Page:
Caroline Clark, age 18, lived in Detroit with her mother and stepfather, Mr. and Mrs. Myers. From time to time she resided with the family of her stepfather's son-in-law, Alonzo Plumstead, in Northville. On Sunday, June 4, 1843, Caroline told her mother that she was leaving aboard a steamboat for Toledo, accompanied by Mr. Plumstead. Instead of boarding the boat, however, Caroline and Plumstead went to the Farmington home of Mrs. Sophia Sperry, arriving as night was falling. Plumstead gave his name as Marlow, and, referring to Caroline as his wife, Sarah, Plumstead asked if she could stay there for a few days while he went to Livingston County. She was feeling too ill, he said, to continue the trip with him. Mrs. Sperry agreed, and Plumstead left.
Caroline only sat by the fire a short time before saying that she felt unwell and wanted to go to bed. Mrs. Sperry settled her visitor in bed and sat up with her through the night. The next day, which was Monday, Mrs. Sperry saw Dr. Wixom passing by, so she called him in to attend to the sick woman. Wixom examined Caroline, who was pregnant and appeared to be in premature labor.
Caroline gave birth to a stillborn child on Wednesday. Wixom checked on her and she seemed to be adequately recovering. However, she took violently ill on Friday. On Saturday Plumstead came to the house, stayed with Caroline for several hours, and then left, instruction Mrs. Sperry to send for him in Northville if "Sarah" died.
She died the very next day, June 11. A post-mortem examination was performed, and a coroner's jury concluded that "Caroline Amelia Clark came to her death by inflammation subsequent to abortion, which was produced by extraordinary means used or administered to or upon said Caroline Amelia Clark, by some person or persons, for that purpose, to this jury unknown." Plumstead fled to avoid prosecution.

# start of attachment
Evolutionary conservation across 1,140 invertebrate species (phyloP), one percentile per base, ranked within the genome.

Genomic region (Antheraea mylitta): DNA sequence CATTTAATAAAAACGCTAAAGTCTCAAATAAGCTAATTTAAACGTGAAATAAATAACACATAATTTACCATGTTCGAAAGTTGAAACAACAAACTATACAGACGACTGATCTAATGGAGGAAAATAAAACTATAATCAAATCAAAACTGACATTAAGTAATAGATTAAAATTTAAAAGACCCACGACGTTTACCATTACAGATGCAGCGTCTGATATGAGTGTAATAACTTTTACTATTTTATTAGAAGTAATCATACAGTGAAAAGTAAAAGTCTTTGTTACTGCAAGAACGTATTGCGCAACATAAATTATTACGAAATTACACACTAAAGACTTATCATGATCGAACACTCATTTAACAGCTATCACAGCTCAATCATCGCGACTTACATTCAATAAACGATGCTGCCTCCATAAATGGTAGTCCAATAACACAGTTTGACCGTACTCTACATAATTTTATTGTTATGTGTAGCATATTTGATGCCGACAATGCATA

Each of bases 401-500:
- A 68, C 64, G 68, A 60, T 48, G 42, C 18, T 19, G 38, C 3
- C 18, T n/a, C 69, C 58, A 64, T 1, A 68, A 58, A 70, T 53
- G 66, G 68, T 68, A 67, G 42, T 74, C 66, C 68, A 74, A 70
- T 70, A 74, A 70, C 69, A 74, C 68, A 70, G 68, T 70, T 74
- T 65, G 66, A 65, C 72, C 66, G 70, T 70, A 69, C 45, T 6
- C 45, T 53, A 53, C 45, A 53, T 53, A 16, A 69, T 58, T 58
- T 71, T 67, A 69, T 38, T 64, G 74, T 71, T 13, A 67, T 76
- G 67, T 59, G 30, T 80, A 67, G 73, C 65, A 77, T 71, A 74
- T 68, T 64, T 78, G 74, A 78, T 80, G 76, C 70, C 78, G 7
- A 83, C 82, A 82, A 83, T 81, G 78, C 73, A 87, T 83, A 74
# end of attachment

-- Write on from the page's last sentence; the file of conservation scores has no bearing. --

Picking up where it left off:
A Midwife's Handiwork, 1917
On June 11, 1917, 23-year-old homemaker Esther Stark died at Chicago's German Hospital from a criminal abortion perpetrated by midwife Mary Groh, who was never prosecuted because she died several days later from causes not indicated in the source. Groh had arranged for Esther to board at the home of Mrs. Scholtes for her abortion.
The Utmost in Safe, Legal Abortion Care, 1999
Maria Leho was in the first trimester of pregnancy when she entrusted herself to the staff at Albany Medical Surgical Center of Chicago -- a member of the Family Planning Associates Medical Group chain of abortion facilities and thus a member of the prestigious National Abortion Federation (NAF). NAF purports to ensure that all of its member facilities adheret to the very higest standards of care.
On June 9, 1999, John Weitzner, MD performed a suction abortion on Maria, while Lawrence Hill, CRNA, administered Brevitol for anesthesia. This drug is inappropriate for a patient who had seizure disorder, as Maria had indicated on her medical history. Maria was under anesthesia for a total of four minutes, from 12:40 to 12:44 p.m. Hill then transferred Maria to the recovery room without first verifying that her condition was stable. When she was transferred, the pulse oximeter, which monitors pulse and blood oxygen levels, was removed.
Once in the recovery room, the still-sedated and unconscious Maria was attended Tanya Hall, RN, while Hill went to administer anesthesia to another patient. Hall put a blood pressure cuff on Maria's arm, and another pulse oximeter on her finger, but this one hadn't been tested. She then left the recovery room. Maria was now in the care of Yvette Johnson, RN. A nurse reviewing Maria's records noted that the nurses did not perform a proper assessment of Maria when she was turned over to their care. They did not take a pulse or check to see if she was even breathing.
Shortly thereafter, Johnson noticed that Maria wasn't breathing and had no pulse. She, Hill, and Hall attempted to resuscitate her with CPR, and ambu-bag, and a defibrillator. Nobody summoned Weitzner, who was performing an abortion on another patient. He came into the recovery room at about 12:50. Staff continued to try to revive Maria for another ten minutes before they finally got around to calling 911, rather than summoning EMS as soon as they realized that their patient was in a life-threatening emergency.
Maria was taken to Rush-Presbyterian-St. Luke's hospital, where she died on June 11. She left behind two sons, a 7-year-old and a toddler.
Albany had already had one patient, Deanna Bell, die from anesthesia complications. Then-owner Edward Campbell Allred admitted that he failed to perform any preventability study to keep any other patients from suffering Deanna's fate.
Other women known to have died after abortions at Allred's facilities include: Denise Holmes, Patricia Chacon, Mary Pena, Josefina Garcia, Lanice Dorsey, Joyce Ortenzio, Tami Suematsu, Susan Levy, Christina Mora, Ta Tanisha Wesson, Nakia Jorden, Kimberly Neil, Maria Rodriguez, and Chanelle Bryant.